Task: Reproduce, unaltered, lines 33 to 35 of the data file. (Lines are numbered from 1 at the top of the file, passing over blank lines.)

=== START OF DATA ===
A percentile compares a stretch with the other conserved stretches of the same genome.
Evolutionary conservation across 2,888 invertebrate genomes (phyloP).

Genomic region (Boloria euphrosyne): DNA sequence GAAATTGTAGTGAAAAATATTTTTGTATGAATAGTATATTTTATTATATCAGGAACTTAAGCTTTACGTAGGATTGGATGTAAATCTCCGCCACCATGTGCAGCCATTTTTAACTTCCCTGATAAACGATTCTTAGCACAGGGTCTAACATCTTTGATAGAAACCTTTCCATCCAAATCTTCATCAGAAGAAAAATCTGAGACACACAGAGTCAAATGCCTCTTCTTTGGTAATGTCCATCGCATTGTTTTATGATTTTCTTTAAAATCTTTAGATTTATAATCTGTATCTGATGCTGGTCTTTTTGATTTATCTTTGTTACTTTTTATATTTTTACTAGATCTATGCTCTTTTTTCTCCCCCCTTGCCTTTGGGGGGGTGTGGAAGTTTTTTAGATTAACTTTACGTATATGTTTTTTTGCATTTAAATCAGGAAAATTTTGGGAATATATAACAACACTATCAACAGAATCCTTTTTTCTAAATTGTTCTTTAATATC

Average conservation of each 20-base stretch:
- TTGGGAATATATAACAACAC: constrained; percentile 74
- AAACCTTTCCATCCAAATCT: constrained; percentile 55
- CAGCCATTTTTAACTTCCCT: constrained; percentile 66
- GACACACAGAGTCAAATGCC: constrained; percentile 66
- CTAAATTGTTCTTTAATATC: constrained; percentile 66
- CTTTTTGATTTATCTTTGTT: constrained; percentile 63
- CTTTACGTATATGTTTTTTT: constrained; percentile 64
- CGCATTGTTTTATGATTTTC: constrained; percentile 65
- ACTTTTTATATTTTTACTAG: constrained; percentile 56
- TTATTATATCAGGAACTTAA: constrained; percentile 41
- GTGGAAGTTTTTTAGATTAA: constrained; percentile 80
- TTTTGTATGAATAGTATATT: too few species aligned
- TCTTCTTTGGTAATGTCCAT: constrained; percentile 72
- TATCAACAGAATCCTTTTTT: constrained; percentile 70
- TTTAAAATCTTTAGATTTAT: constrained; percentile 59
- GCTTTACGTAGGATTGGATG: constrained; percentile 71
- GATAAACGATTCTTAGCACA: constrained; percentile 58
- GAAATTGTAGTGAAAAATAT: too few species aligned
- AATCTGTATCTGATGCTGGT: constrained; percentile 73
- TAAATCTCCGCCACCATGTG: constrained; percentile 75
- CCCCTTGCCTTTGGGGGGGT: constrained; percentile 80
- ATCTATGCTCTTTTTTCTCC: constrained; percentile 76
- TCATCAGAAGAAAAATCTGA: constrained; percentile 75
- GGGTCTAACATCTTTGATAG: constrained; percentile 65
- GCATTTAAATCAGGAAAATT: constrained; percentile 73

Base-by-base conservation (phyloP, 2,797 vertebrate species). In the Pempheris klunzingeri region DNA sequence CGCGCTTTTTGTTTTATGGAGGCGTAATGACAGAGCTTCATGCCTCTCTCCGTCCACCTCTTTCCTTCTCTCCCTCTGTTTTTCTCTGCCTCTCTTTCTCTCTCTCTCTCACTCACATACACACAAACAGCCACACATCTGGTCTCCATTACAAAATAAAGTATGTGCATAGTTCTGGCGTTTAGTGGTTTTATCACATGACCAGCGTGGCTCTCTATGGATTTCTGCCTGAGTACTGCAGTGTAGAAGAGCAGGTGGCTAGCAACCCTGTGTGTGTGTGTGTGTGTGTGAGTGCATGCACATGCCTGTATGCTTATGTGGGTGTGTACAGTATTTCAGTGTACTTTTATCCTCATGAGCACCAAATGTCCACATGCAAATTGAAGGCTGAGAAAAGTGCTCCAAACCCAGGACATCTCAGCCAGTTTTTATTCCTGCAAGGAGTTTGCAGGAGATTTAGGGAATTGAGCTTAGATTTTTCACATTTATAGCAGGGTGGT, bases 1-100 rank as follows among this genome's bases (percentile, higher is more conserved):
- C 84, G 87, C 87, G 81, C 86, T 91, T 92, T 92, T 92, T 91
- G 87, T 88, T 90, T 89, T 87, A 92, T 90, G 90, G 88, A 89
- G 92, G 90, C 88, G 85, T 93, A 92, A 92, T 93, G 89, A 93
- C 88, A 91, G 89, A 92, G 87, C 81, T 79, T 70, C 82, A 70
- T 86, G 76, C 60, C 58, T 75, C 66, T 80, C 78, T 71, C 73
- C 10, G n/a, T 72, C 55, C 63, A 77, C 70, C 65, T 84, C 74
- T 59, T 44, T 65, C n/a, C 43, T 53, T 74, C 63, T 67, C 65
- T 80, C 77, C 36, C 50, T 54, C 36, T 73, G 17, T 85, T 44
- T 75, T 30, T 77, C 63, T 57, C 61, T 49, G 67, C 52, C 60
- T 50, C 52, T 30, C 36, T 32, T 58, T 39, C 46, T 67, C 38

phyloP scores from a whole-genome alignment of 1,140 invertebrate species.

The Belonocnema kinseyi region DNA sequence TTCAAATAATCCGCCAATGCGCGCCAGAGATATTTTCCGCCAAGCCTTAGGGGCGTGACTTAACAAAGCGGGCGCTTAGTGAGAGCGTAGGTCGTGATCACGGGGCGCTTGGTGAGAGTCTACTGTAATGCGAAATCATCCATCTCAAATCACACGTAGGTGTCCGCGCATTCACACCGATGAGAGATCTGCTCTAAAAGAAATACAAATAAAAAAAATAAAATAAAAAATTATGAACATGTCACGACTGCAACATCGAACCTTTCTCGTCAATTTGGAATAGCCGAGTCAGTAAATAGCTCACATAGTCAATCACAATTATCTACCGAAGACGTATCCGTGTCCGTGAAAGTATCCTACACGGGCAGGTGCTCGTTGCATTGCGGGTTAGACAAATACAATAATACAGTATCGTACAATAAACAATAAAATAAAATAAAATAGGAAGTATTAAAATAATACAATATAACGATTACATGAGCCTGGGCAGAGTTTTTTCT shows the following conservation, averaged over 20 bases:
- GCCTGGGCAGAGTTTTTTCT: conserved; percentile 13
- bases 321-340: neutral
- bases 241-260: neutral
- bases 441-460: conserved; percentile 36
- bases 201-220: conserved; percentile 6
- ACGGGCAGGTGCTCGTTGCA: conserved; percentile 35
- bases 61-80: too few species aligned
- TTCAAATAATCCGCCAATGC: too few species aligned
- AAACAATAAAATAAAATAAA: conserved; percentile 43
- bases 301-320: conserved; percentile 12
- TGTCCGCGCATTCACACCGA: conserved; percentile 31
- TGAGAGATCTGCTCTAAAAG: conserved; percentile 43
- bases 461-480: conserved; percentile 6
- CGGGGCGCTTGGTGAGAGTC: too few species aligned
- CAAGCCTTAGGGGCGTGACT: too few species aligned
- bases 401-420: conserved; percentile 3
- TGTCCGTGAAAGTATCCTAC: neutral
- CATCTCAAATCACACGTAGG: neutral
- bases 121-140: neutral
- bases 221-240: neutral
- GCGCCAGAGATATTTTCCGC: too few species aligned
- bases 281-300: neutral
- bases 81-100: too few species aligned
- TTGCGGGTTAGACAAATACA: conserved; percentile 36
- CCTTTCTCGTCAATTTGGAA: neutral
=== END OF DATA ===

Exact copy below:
- G 92, G 90, C 88, G 85, T 93, A 92, A 92, T 93, G 89, A 93
- C 88, A 91, G 89, A 92, G 87, C 81, T 79, T 70, C 82, A 70
- T 86, G 76, C 60, C 58, T 75, C 66, T 80, C 78, T 71, C 73